Mezzo-soprano. Philistine who, rejected by the Hebrew Samson, determines revenge. Woos him and cuts off his hair, the secret of his enormous strength. Aria: Mon cœur s'ouvre á ta voix (‘My heart opens to your voice’—more often translated as ‘Softly awakes my heart’). Among famous singers of this role are Ebe Stignani, Fedora Barbieri, Giulietta Simionato, Shirley Verrett, Agnes Baltsa, and Olga Borodina. Created ( 1877 ) by Auguste von Müller.
Saint-Saëns - Samson and Delilah
Delilah (c. 1896) by Gustave Moreau
Tenor. Leader of the Hebrews against the Philistines. The Philistine Dalila, mortified by Samson's earlier rejection of her, uses her charm to make Samson admit that he really does love her. She then cuts off his hair, the secret of his enormous strength, and betrays him to her own people, who capture and blind him. God restores his strength, and Samson destroys the Philistine temple, killing his aggressors and himself. Among notable singers of this role in the past 50 years are Mario del Monaco, Jon Vickers, James King, Placido Domingo, Jose Carreras.Created (1877) by Franz Ferenczy.
Saint-Saëns - Samson and Delilah
Josep Carreras: "Vois ma misère, hélas!"
Samson's Fight with the Lion (1525) by Lucas Cranach the Elder
High Priest of Dagon:
Baritone. High Priest of the Philistines. Orders Dalila to find out the secret of Samson's enormous strength. Created (1877) by Mons. Milde.
Bass. Satrap of Gaza. He taunts the subjugated Hebrews for praying to their God who is not helping them in their distress. Their leader, Samson, slays him. Created ( 1877 ) by Herr Dengler.
Camille Saint-Saëns - Samson et Dalila - PART 1 Act 1: Choir philistins
Gran Teatre del Liceu, Barcelona, 21&27 de Marzo de 2001.
Samson. - José Carreras.
Dalila. - Markella Hatziano.
Le Grand-Prêtre de Dagon. - Simon Estes.
Abimelech. - Simon Orfila.
Un Vielliard Hébreu. - Stefano Palatchi.
Un messager philistin. - Francisco Vas.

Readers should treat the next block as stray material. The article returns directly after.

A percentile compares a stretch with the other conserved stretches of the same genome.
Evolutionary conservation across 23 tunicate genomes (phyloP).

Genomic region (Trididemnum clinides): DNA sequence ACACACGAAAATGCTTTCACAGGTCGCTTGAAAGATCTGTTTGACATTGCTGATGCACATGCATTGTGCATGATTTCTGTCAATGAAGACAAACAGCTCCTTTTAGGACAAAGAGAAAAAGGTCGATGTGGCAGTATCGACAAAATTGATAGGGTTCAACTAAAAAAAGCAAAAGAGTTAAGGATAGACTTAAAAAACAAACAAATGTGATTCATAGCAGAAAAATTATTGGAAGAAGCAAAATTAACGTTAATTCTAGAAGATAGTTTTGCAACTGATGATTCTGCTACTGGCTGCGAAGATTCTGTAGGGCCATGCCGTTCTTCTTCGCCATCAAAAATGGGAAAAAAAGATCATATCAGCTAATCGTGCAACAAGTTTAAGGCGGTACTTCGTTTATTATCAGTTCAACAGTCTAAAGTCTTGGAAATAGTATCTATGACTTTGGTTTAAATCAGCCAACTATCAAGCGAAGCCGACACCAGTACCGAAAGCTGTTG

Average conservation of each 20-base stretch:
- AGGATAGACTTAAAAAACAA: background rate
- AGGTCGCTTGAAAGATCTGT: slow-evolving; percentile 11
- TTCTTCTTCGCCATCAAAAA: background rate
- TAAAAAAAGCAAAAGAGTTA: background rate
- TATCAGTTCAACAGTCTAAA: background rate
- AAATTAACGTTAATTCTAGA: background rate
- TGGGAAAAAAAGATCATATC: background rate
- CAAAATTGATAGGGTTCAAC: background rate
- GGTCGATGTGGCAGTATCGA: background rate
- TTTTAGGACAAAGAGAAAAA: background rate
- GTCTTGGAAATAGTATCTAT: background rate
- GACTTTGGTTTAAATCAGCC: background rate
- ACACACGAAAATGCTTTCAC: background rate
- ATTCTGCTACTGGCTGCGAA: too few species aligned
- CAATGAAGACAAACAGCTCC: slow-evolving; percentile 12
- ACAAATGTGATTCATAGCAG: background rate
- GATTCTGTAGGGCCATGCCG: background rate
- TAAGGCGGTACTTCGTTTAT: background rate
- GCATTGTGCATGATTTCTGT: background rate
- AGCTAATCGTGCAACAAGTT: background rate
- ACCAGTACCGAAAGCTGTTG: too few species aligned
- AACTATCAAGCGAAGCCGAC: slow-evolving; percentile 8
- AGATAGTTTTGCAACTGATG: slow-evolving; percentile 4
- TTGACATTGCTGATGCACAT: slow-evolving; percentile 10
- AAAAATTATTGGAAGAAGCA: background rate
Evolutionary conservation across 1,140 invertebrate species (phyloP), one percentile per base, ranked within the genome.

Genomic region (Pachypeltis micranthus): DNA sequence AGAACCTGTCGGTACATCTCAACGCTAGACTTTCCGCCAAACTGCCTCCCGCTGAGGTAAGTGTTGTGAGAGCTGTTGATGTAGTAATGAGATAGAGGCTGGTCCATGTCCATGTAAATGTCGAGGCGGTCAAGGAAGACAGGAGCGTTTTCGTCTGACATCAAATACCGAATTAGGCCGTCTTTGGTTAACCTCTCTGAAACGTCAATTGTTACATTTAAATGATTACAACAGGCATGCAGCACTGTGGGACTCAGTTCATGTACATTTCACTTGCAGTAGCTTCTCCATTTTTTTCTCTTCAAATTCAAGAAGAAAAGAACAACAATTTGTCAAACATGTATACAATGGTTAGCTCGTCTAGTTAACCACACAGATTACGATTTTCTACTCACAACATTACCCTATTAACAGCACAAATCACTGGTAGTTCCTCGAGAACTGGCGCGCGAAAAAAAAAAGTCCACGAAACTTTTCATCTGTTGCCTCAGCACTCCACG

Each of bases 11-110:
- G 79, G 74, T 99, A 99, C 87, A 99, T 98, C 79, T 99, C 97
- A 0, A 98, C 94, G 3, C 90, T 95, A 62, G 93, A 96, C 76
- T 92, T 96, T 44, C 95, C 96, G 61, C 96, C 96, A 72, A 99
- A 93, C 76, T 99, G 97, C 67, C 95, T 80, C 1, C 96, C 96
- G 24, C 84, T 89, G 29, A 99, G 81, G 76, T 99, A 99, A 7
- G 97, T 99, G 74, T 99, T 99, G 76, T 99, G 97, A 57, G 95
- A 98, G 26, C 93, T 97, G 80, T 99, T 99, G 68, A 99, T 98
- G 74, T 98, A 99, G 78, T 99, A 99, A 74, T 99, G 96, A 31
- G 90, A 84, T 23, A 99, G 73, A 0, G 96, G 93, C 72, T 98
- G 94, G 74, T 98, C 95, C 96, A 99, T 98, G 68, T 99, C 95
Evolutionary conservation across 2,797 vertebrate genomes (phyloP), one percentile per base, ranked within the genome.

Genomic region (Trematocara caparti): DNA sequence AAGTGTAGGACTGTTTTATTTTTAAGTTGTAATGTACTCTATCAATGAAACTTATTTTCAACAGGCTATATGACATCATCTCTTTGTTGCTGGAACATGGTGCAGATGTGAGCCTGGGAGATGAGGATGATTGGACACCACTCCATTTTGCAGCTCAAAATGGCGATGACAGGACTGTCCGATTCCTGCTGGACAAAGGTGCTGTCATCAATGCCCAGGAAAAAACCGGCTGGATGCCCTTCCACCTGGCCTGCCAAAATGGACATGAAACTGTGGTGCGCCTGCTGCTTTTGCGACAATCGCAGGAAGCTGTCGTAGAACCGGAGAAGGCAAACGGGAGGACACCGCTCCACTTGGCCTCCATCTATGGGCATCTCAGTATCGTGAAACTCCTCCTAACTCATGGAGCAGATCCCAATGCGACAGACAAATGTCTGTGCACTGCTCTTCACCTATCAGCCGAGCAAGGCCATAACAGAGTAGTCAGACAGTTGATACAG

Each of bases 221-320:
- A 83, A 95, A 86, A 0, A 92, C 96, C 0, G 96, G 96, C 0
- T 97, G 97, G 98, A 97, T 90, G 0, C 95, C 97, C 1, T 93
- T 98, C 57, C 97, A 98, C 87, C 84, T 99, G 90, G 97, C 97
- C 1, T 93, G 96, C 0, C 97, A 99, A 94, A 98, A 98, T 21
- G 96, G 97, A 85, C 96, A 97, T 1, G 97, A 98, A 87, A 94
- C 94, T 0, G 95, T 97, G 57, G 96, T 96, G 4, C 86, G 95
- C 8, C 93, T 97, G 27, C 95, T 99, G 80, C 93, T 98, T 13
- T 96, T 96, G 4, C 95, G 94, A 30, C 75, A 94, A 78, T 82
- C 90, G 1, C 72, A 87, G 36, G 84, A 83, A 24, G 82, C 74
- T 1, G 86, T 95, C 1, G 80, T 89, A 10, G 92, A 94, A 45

Premier philistin. - Josep Fadó.
Deuxième philistin. - Mariano Viñuales.
Director de escena. - Elijah Moshinsky.
Director del coro. - William Spaulding.
Director de orquesta. - Stefano Ranzani.
Coro y Orquesta del Gran Teatre del Liceu de Barcelona.
PART 2 PART 2 - Act 1: Choir - Samson
PART 3 PART 3 - Act 1: Le Grand Prêtre
PART 4 PART 4 - Act 1: Vieillard Hébreu
PART 5 - Act 1: Dalila & Samson
PART 6 Act 1: Dalila "printemps qui commence"
PART 7 Act 2: Prelude & Dalila
PART 8 Act 2 : Dalila & Grand Prêtre
PART 9 Act 2: Dalila & G.P & Samson
PART 10 Act 2: Dalila & Samson
PART 11 Act 2: Mon coeur s'ouvre (Dalila)
PART 12 Act 2 final: (Samson & Dalila
PART 13 Act 3: Vois ma misère (Samson)
PART 14 Act 3: Choeur des Hébreux
PART 15 Act 3: Bacchanale
PART 16 Act 3: Grand Prêtre & Samson
PART 17 Act 3 FINAL OPERA
At Gaza the Israelites are in bondage to the Philistines, and even before the curtain rises, they are heard bewailing their misfortunes. On a square in the city, early in the morning, they are gathered, and Samson tries to arouse them to active resistance. They are slow to take fire, but are finally roused to such enthusiasm that Abimelech, Satrap of Gaza, comes with his bodyguard to see what the matter is. His taunts and his invitation to abandon Jehovah in favor of Dagon boomerangs.
Samson rouses the Israelites to still stronger feelings of revolt with his vigorous call to revolution (Israel, burst your bonds);
whereupon Abimelech attacks him; Samson wrenches away the Satrap's sword and slays him; and the whole band scatters into the city to make good the rebellion.
The doors of the temple open, and out comes the High Priest with his attendants. In solemn tones he curses Samson. Yet he cannot bring courage that way to the terror-struck Philistines; and when the Israelites return, High Priest and all make good their escape.